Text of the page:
Know when to connect without a screen. Say that a client has placed an unusually complicated order full of special requests and you need to confirm it before sending it to Shipping. Or you hear through the office grapevine that your team leader is unhappy with the pitch you just turned in. In instances like these, responding via email probably isn’t your best bet. If an issue is complicated or sensitive, pick up the phone or talk face to face instead of lobbing emails back and forth.

Make the rounds. We all know to network when looking for a job. But when that coveted “You’re hired!” finally arrives, most people cut back on cultivating their professional connections. That’s a mistake. Introduce yourself to all of the people in your office or department when you start, even if you don’t think you’ll be working with them directly. As you move forward, it’s fine to use email and internal messaging services, but make sure to have regular conversations with your colleagues, too.

Be proactive (especially with your boss). Don’t assume that because your clients and coworkers aren’t asking questions, they are on the same page as you. Part of being a good communicator is anticipating what others might need or want from you and proactively providing it. Don’t make the people you work with ask for updates, reports, and information. No one likes pulling teeth!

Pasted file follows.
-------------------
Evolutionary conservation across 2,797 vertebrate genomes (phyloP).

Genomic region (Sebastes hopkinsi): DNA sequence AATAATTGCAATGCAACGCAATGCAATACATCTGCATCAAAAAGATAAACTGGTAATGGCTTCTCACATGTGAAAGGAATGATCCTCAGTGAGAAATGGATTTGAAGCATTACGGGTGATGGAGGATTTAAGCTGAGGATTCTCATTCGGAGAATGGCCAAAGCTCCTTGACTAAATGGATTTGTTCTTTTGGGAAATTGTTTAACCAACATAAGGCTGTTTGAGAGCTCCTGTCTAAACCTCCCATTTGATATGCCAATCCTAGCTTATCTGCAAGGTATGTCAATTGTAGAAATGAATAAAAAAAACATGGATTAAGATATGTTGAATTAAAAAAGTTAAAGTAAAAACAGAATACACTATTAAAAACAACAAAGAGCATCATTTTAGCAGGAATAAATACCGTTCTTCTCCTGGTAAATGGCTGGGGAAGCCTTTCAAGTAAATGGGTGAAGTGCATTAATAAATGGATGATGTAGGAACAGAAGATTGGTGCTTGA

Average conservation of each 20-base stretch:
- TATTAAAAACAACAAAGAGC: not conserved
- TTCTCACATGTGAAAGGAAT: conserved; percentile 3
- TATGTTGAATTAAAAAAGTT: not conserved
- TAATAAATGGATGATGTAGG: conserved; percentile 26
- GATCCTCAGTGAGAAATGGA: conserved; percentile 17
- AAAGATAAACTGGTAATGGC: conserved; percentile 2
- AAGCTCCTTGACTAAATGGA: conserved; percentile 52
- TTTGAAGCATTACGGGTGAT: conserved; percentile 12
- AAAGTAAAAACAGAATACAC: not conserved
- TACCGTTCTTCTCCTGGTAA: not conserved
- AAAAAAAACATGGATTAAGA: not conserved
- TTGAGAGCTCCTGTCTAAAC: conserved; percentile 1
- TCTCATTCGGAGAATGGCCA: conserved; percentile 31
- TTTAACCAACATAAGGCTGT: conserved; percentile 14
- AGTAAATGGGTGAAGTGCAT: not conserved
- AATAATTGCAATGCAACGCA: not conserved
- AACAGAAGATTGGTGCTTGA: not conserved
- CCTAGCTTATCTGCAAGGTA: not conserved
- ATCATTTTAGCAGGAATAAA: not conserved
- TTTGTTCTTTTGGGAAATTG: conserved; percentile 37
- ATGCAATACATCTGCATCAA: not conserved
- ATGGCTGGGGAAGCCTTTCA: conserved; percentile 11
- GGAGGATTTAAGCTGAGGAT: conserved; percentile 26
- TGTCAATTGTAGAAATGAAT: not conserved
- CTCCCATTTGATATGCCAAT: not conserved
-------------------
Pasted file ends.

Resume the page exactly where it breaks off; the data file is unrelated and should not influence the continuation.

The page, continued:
Always, always respond. Your friends might not mind if you don’t respond to the occasional text, but in a work context, letting emails slide or allowing voicemails to pile up is a major faux pas. The individuals who didn’t receive a response will remember what they perceive as dismissiveness, or even a lack of respect. Over time, this can do major damage to your reputation and cause you to be passed over for the most important career-building tasks.

Don’t withhold information. If there is something your boss needs to know, tell her, even if you think she might react badly. If you made a mistake, admit it, even if you’re dreading the consequences. If a client asks a question you don’t feel comfortable answering, ask your boss how to respond, but don’t prevaricate or (worse) ignore the client altogether.

Listen carefully. Yes, much of being a good communicator involves being open and proactive. There are some things you should avoid saying, either in person or over email. In addition to blatantly inappropriate words and topics, you should primarily avoid asking unnecessary questions.

Be clear and specific. In the workplace, you don’t have to fit everything into a 140-character limit. So without being excessive, take the time and/or space you need to be clear and specific in your communication. Insufficient or vague information isn’t just unhelpful; it’s downright frustrating!